A Prince George's County jury awarded $249,565 yesterday to a Forestville man who suffered a head injury when a county police officer struck him with a metal police baton outside a fast-food restaurant where the man worked.

After a two-day trial and about six hours of deliberations, the Circuit Court jury awarded the money to Leslie W. Moore, 26, who was struck by Officer Jesse Spence on Sept. 9, 1999, in the parking lot of the Kentucky Fried Chicken in District Heights.

The jury awarded $225,000 to Moore for the pain and suffering he said he endured. Most of the rest of the money is to pay for cosmetic surgery for Moore, who is bald and has a scar on his scalp from the baton blow. A plastic surgeon testified that two operations will be needed to diminish the scar, at a cost of about $24,000.

The county government indemnifies police officers and pays civil verdicts or settlements that arise from their official actions.

The jury found that Spence acted with malice, used excessive force and falsely arrested and incarcerated Moore, who was charged with second-degree assault, resisting arrest and failing to obey a police officer. After Moore spent two days in jail, prosecutors dropped the charges.

"It was justice, but not complete justice," said Moore, who said he suffers nightmares about the beating.

"Thank God for the jury. This case cried out for justice, because of the brutality of the officer," said Terrell N. Roberts III, Moore's attorney.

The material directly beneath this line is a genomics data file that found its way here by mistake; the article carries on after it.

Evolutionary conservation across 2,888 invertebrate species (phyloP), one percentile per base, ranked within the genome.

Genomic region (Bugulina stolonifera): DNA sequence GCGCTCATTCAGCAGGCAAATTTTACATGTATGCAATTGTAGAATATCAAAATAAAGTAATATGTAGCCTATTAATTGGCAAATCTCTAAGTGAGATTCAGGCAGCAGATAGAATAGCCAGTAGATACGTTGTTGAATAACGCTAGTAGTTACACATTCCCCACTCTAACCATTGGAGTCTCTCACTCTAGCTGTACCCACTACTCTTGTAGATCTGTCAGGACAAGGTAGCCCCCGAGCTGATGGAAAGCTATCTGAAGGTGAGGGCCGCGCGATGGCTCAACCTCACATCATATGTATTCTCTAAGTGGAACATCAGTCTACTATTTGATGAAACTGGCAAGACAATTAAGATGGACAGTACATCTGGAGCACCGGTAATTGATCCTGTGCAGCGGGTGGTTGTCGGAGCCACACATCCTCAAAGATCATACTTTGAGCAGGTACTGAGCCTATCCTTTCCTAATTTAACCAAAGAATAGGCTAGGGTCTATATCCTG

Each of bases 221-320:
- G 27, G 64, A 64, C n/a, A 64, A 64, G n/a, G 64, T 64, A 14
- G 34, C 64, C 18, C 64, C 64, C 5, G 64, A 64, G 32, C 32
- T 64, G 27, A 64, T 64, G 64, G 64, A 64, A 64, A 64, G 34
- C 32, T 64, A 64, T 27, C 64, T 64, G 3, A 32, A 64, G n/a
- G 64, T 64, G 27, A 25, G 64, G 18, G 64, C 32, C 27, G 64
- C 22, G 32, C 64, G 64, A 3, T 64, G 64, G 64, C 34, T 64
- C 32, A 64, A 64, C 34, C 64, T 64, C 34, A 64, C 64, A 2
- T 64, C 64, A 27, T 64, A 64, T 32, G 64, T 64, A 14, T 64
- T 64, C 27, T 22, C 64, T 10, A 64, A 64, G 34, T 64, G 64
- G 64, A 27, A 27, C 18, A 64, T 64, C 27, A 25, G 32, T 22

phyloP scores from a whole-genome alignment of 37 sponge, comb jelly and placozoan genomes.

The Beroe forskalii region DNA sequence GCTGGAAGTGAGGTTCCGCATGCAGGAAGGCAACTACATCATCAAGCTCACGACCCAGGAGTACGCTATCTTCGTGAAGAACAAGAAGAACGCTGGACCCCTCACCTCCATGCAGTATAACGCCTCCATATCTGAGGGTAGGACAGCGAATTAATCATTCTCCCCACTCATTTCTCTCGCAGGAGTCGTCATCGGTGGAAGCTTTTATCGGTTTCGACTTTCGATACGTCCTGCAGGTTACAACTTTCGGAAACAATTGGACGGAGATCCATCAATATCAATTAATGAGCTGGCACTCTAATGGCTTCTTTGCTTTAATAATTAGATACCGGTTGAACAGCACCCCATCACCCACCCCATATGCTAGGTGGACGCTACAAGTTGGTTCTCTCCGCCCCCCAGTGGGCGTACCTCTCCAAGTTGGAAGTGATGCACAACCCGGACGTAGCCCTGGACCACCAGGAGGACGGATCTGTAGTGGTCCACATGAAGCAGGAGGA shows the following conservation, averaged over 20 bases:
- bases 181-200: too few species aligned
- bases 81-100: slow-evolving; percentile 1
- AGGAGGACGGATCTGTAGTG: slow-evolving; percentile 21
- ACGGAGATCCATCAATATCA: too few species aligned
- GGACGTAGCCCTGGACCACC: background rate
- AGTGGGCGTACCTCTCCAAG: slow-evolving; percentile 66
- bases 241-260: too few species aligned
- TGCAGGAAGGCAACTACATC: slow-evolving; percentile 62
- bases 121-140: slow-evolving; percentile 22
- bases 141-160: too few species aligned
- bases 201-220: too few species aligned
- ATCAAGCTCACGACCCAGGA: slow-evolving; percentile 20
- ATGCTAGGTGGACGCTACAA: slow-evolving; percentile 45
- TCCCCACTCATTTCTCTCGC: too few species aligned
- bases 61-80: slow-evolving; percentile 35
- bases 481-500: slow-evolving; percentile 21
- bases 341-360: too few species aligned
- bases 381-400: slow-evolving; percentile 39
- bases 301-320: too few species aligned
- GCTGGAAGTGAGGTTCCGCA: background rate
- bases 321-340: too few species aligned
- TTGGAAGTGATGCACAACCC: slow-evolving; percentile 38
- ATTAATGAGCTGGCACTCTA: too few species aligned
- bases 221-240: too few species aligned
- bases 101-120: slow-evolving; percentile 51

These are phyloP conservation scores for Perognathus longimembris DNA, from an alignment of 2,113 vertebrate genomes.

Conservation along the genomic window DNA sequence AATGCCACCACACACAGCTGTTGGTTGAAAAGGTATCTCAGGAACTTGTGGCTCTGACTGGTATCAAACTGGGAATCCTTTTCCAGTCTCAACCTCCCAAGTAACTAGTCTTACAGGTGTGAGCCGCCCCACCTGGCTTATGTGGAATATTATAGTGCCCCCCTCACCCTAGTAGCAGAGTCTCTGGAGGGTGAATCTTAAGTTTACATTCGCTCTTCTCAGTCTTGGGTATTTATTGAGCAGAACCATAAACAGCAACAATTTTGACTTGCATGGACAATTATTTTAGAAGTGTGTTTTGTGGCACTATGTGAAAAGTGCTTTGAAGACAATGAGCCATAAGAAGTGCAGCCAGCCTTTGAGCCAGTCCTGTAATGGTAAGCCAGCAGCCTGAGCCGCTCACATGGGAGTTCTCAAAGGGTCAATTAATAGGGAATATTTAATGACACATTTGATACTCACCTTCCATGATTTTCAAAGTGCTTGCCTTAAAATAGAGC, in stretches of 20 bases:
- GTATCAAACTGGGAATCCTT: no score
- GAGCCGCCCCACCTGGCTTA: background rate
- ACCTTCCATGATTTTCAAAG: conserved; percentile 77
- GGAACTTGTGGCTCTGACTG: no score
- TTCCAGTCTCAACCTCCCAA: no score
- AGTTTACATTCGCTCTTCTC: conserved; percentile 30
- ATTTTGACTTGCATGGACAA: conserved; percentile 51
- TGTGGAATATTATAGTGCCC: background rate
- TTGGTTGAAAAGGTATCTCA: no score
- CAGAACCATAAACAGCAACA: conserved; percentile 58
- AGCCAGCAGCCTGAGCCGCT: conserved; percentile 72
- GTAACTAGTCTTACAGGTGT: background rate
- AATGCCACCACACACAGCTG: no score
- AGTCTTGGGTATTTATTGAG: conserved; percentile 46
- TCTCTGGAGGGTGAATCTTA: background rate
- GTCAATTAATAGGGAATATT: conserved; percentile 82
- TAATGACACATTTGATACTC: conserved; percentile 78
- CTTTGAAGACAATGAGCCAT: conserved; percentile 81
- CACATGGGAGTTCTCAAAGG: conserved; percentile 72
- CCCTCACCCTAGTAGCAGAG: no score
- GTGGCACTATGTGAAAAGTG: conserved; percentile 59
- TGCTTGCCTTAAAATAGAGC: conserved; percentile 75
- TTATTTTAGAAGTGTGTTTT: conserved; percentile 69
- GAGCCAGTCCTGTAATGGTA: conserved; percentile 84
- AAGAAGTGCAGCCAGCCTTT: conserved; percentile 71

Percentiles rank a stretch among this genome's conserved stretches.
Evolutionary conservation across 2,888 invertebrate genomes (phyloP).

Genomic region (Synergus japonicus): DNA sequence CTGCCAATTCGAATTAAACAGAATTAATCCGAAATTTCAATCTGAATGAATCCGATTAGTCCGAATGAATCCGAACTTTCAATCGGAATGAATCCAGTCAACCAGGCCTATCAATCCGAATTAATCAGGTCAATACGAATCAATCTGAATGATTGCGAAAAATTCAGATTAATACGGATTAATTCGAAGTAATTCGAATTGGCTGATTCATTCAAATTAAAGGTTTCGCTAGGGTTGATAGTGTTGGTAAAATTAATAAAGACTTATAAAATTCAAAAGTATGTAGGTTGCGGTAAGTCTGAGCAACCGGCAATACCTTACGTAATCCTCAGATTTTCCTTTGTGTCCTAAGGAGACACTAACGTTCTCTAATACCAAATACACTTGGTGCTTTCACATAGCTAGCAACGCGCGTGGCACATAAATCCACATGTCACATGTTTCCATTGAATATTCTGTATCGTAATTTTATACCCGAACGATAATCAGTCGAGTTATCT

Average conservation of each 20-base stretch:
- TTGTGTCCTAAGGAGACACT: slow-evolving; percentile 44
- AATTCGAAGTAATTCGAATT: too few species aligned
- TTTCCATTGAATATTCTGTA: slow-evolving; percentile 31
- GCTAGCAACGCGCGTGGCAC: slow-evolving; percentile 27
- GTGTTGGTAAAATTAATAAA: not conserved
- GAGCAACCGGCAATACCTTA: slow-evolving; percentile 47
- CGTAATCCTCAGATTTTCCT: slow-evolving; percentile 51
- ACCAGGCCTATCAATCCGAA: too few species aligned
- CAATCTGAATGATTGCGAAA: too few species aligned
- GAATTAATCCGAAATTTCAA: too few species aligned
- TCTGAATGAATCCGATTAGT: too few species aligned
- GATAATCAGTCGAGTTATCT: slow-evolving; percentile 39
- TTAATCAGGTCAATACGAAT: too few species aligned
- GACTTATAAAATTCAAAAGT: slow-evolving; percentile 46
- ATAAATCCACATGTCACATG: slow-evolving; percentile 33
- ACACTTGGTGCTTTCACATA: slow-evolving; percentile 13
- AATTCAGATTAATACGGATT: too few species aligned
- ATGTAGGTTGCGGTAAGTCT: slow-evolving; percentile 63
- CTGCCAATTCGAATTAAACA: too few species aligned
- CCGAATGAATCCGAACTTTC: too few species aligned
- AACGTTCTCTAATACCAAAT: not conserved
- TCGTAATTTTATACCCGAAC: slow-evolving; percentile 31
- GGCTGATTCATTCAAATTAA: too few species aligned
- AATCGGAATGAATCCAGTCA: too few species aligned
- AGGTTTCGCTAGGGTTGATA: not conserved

Spence, now a detective in the Hyattsville police district, did not respond to a message left on his voice mail. Associate County Attorney D. Michael Lyles, who defended Spence, referred questions about the case to County Executive Jack B. Johnson (D).

A spokesman said Johnson would not comment because the case may be appealed.

The lawsuit stemmed from an incident in the parking lot of Kentucky Fried Chicken in the 6600 block of Marlboro Pike. While helping to close the restaurant, Moore walked out to the lot to talk with a friend and smoke a cigarette, according to Moore's lawsuit and court testimony.

A police officer drove up in her cruiser and began questioning Moore and his friend about what they were doing, according to testimony. Moore told Officer Lakina Webster that he worked at the restaurant. One of Moore's co-workers, Jesia Trent, confirmed to the officer that Moore worked there, according to testimony.

Two more officers, Spence and Paul Trainor, arrived, according to testimony. Trainor and Moore's friend, Shawn Foster, exchanged words and began to struggle, the lawsuit alleged.

While Trainor and Foster grappled, Spence grabbed Moore and hit him in the head with his retractable metal baton, Moore testified. Moore said he had done nothing to provoke any of the officers. Trent testified that she did not see the entire sequence but did see Spence hit Moore over the head with a baton. Moore testified that Spence kicked him in the ribs after he fell to the ground, and again after he was handcuffed.

Spence testified that Moore was trying to interfere with Trainor's arrest of Foster. Spence said that Moore pushed him, so he took out his baton in self-defense and tried to hit Moore in the arm. Spence said he missed Moore's arm and hit him in the head because Moore was moving.